What is an invasive?
• According to the PA DCNR, an invasive plant is
a name for a species that has become a weed
pest; a plant that grows aggressively, spreads,
and displaces other plants.
• Many invasive plants share some important
characteristics that allow them to grow out of
control. These include: (1) spreading
aggressively by runners or rhizomes; (2)
producing large numbers of seeds that survive
to germinate; and (3) dispersing seeds away
from the parent plant through various means
such as wind, water, wildlife and people.
• Invasive plants are usually exotic aliens, which
were brought into the United States for the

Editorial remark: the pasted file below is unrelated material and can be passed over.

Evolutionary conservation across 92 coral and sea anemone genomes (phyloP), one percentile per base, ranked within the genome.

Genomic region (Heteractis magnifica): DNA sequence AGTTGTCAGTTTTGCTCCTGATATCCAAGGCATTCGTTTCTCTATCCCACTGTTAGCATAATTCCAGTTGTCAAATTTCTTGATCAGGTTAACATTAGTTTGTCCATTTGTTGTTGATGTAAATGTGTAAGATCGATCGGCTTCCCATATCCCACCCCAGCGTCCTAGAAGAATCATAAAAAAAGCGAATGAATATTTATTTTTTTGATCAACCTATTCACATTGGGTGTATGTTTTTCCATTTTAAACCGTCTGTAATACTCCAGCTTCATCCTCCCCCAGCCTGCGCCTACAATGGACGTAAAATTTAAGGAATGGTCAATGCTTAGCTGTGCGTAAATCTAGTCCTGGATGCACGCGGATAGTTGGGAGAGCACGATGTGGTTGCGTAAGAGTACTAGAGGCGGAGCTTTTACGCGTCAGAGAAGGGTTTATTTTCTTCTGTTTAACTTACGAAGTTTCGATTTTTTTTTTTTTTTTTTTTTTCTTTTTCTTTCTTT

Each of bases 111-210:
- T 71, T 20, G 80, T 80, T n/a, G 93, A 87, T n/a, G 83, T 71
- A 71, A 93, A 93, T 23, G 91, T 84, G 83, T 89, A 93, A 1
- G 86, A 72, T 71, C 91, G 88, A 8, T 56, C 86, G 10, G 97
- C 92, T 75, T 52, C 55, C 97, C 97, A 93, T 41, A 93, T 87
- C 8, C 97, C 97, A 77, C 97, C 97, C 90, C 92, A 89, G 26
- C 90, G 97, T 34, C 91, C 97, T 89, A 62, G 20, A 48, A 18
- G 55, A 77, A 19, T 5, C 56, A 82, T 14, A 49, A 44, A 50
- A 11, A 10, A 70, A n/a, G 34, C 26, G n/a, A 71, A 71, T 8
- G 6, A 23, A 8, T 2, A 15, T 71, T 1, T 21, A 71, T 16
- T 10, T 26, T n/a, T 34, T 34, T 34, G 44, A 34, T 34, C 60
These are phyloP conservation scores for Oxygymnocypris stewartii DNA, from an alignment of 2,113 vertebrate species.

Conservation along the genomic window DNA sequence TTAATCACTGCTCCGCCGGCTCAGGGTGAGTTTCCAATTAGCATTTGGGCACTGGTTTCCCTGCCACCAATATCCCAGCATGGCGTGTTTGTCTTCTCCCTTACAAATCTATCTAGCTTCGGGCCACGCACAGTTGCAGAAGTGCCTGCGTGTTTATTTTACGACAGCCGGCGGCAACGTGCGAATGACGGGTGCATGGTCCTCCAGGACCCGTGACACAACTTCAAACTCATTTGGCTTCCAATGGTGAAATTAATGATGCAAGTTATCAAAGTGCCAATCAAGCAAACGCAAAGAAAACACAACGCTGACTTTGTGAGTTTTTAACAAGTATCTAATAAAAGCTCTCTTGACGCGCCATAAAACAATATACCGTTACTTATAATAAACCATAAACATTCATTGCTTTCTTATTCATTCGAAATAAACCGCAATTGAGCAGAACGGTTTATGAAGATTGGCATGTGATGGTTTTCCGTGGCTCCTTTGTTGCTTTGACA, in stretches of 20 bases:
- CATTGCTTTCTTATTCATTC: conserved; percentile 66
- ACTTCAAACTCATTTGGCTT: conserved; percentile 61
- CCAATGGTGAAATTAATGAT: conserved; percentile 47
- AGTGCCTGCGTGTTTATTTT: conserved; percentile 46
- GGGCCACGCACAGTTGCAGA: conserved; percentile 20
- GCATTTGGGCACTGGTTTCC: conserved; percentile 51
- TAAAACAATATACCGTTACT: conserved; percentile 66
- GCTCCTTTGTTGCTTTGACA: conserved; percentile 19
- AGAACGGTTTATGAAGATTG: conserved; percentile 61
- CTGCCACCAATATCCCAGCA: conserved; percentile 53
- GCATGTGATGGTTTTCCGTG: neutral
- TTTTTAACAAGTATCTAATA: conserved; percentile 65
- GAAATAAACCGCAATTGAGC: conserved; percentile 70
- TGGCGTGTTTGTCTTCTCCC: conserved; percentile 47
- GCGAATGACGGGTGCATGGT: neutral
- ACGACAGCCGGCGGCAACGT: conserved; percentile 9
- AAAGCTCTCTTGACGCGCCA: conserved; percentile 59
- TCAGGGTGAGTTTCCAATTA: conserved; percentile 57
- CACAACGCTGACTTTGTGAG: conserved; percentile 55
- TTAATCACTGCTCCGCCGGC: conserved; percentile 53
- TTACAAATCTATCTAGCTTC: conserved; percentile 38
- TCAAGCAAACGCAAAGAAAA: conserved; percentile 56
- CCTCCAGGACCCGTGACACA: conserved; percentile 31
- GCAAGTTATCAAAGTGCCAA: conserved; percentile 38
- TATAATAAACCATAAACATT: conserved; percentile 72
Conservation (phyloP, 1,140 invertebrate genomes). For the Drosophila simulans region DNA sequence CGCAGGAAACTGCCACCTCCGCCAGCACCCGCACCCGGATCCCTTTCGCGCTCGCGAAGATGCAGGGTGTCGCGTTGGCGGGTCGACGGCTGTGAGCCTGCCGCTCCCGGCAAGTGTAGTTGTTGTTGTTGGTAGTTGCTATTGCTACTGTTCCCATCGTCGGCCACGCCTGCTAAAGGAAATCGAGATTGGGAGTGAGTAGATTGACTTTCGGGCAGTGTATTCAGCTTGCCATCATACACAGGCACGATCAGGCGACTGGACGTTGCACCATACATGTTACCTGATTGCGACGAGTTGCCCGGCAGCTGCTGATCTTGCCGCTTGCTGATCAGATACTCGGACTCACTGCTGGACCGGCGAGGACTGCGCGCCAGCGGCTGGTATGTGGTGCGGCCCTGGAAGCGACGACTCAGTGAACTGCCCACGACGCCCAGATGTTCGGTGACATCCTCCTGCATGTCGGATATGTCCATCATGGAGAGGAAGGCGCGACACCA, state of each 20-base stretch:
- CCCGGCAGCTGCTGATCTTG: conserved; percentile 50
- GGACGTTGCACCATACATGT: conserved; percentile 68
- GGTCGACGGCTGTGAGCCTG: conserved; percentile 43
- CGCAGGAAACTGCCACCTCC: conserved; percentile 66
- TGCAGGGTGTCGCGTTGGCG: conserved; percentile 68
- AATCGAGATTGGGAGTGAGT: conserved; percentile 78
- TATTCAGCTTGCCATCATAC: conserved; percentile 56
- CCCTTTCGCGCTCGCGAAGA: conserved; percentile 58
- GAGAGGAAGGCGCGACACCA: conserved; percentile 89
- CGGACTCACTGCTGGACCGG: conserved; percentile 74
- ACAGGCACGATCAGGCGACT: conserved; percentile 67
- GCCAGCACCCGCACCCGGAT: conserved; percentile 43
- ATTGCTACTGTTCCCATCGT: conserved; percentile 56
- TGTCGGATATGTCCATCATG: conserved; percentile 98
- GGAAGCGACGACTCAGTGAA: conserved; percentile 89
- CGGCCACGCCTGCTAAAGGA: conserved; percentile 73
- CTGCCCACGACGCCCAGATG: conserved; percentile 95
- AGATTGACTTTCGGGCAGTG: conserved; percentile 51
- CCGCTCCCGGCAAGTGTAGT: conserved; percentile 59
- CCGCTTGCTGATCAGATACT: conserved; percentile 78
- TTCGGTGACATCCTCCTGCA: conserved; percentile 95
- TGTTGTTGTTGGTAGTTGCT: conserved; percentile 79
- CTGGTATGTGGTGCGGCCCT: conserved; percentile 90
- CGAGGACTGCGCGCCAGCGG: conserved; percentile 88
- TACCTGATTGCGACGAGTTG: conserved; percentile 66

horticultural trade. Once here, they can grow
unchecked, since the competitors, predators,
pathogens and parasites that formerly kept them
in check are no longer present.
• Invasive plants are opportunistic and take over a
site by spreading much faster than local native
plants, especially when soil, drainage, and light
patterns are disturbed by development.
• Ecologists now rank invasion by exotic plants,
animals and pathogens second only to habitat
loss as a major threat to local biodiversity.
• More than 200 exotic plant species have been
identified by natural resource managers as
problematic invaders of natural areas in the mid-
• We are so accustomed to some of these aliens,
that we do not think of them as potential
problems. Nonetheless, they can create havoc,
if not in our own backyards, then in our